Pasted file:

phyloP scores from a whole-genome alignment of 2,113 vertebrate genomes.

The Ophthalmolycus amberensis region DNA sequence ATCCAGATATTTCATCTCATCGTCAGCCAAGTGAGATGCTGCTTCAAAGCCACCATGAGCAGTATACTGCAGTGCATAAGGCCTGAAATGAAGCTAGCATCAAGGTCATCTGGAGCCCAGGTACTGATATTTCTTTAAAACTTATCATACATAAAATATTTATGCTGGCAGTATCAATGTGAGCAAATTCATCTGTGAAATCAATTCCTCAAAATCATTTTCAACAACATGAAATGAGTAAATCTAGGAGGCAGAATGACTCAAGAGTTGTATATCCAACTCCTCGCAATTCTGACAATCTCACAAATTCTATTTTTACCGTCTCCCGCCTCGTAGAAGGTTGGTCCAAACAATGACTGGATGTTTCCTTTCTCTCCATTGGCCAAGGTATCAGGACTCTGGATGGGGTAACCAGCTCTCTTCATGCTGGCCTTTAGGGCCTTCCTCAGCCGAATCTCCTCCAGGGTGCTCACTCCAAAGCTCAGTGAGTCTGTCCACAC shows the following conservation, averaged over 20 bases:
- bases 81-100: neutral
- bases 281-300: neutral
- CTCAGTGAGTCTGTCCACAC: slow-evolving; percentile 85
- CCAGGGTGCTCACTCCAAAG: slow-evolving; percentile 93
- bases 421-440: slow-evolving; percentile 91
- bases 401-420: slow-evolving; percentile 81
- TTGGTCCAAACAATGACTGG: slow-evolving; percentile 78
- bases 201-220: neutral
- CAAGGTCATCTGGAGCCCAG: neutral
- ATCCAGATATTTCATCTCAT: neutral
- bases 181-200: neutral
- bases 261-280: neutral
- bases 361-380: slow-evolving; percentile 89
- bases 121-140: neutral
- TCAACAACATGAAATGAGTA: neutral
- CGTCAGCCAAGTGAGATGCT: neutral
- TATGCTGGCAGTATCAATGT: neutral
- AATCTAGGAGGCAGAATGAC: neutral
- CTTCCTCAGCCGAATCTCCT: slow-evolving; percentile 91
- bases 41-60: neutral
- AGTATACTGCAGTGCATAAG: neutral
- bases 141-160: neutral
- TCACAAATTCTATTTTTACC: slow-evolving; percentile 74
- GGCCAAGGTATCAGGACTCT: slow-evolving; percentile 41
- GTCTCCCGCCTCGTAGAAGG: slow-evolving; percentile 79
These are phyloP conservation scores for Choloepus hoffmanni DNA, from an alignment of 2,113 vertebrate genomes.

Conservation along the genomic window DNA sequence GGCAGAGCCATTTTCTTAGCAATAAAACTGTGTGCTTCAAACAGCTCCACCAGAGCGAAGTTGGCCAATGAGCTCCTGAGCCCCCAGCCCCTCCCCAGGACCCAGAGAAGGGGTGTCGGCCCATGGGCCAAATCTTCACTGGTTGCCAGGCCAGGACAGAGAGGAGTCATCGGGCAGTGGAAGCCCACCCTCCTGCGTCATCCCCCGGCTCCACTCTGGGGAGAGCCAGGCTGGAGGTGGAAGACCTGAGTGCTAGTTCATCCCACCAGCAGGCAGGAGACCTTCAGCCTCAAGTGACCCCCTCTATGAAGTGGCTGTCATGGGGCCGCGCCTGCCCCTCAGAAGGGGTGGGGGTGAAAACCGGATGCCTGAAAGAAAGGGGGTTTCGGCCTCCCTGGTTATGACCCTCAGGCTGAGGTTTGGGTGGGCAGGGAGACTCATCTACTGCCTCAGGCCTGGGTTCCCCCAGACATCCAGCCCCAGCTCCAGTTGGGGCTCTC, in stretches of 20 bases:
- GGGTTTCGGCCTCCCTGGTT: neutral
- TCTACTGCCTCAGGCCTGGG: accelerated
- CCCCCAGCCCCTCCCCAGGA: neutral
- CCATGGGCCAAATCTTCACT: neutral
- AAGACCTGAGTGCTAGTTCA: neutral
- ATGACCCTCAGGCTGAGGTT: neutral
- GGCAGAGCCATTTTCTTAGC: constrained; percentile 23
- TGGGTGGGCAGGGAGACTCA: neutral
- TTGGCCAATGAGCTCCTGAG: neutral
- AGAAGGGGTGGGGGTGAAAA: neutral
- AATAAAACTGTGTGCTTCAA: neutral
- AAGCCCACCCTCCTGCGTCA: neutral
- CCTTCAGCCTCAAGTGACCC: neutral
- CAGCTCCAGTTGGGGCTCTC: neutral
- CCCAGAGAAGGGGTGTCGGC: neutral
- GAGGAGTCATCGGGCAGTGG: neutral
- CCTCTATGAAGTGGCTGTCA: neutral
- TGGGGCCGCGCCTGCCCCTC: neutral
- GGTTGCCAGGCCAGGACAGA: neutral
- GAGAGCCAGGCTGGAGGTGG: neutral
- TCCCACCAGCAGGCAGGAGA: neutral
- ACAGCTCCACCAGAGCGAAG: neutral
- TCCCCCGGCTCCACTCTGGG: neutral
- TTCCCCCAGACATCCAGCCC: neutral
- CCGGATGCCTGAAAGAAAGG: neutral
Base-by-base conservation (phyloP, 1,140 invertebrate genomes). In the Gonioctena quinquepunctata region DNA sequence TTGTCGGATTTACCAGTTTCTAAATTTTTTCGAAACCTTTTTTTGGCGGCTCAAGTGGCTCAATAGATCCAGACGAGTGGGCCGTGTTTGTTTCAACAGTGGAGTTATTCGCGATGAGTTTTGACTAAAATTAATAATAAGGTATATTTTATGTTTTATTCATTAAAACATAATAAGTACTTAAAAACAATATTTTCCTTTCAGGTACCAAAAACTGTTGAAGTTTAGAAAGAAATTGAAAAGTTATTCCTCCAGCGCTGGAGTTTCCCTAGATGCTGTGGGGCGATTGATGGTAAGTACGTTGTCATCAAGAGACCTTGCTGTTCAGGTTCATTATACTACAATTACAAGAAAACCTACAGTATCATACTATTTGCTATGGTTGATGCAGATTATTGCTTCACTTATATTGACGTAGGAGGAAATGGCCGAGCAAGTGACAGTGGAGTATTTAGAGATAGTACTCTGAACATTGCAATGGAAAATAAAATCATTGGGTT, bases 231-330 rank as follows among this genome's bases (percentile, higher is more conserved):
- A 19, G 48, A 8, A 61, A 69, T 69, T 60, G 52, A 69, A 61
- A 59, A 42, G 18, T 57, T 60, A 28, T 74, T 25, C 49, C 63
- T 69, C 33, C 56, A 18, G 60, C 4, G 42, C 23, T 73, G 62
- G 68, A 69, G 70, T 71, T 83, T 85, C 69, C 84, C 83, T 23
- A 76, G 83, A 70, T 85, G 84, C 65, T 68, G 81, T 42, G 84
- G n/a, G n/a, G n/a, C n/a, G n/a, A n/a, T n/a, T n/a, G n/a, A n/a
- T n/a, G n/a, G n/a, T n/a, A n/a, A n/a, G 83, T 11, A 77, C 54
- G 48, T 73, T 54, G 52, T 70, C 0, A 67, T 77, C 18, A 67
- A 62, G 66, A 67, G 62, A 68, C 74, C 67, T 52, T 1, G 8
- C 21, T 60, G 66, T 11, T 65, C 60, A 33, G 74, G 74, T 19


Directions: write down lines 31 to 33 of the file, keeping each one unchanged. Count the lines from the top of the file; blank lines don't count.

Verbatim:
- TCTACTGCCTCAGGCCTGGG: accelerated
- CCCCCAGCCCCTCCCCAGGA: neutral
- CCATGGGCCAAATCTTCACT: neutral